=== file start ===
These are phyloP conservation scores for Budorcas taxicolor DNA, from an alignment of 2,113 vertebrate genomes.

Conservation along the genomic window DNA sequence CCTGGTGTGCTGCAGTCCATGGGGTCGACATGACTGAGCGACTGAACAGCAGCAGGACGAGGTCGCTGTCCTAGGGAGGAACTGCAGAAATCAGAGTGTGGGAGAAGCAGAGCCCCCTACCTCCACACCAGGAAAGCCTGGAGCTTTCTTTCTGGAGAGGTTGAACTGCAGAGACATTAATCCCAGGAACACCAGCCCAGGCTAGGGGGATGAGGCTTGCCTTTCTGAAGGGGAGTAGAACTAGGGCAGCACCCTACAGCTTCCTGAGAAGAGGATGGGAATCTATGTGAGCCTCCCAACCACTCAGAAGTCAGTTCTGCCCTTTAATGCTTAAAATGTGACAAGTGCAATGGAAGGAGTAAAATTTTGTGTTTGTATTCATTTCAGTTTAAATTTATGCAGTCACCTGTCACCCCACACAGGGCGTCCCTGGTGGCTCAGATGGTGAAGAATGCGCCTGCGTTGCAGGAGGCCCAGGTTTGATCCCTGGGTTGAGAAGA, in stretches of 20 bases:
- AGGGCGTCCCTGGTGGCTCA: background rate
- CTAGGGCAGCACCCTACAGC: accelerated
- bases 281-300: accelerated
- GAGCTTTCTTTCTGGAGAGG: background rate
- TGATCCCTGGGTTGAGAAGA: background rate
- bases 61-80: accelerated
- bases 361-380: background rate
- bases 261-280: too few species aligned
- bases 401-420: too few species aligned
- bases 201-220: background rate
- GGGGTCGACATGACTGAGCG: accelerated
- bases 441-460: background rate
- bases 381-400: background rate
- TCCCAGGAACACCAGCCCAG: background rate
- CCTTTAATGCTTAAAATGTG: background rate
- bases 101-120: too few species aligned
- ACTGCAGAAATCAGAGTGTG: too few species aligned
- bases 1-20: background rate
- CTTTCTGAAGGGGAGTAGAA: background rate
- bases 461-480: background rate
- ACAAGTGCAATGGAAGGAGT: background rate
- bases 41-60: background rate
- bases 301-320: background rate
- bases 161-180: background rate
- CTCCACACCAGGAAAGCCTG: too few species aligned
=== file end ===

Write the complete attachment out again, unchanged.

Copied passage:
These are phyloP conservation scores for Budorcas taxicolor DNA, from an alignment of 2,113 vertebrate genomes.

Conservation along the genomic window DNA sequence CCTGGTGTGCTGCAGTCCATGGGGTCGACATGACTGAGCGACTGAACAGCAGCAGGACGAGGTCGCTGTCCTAGGGAGGAACTGCAGAAATCAGAGTGTGGGAGAAGCAGAGCCCCCTACCTCCACACCAGGAAAGCCTGGAGCTTTCTTTCTGGAGAGGTTGAACTGCAGAGACATTAATCCCAGGAACACCAGCCCAGGCTAGGGGGATGAGGCTTGCCTTTCTGAAGGGGAGTAGAACTAGGGCAGCACCCTACAGCTTCCTGAGAAGAGGATGGGAATCTATGTGAGCCTCCCAACCACTCAGAAGTCAGTTCTGCCCTTTAATGCTTAAAATGTGACAAGTGCAATGGAAGGAGTAAAATTTTGTGTTTGTATTCATTTCAGTTTAAATTTATGCAGTCACCTGTCACCCCACACAGGGCGTCCCTGGTGGCTCAGATGGTGAAGAATGCGCCTGCGTTGCAGGAGGCCCAGGTTTGATCCCTGGGTTGAGAAGA, in stretches of 20 bases:
- AGGGCGTCCCTGGTGGCTCA: background rate
- CTAGGGCAGCACCCTACAGC: accelerated
- bases 281-300: accelerated
- GAGCTTTCTTTCTGGAGAGG: background rate
- TGATCCCTGGGTTGAGAAGA: background rate
- bases 61-80: accelerated
- bases 361-380: background rate
- bases 261-280: too few species aligned
- bases 401-420: too few species aligned
- bases 201-220: background rate
- GGGGTCGACATGACTGAGCG: accelerated
- bases 441-460: background rate
- bases 381-400: background rate
- TCCCAGGAACACCAGCCCAG: background rate
- CCTTTAATGCTTAAAATGTG: background rate
- bases 101-120: too few species aligned
- ACTGCAGAAATCAGAGTGTG: too few species aligned
- bases 1-20: background rate
- CTTTCTGAAGGGGAGTAGAA: background rate
- bases 461-480: background rate
- ACAAGTGCAATGGAAGGAGT: background rate
- bases 41-60: background rate
- bases 301-320: background rate
- bases 161-180: background rate
- CTCCACACCAGGAAAGCCTG: too few species aligned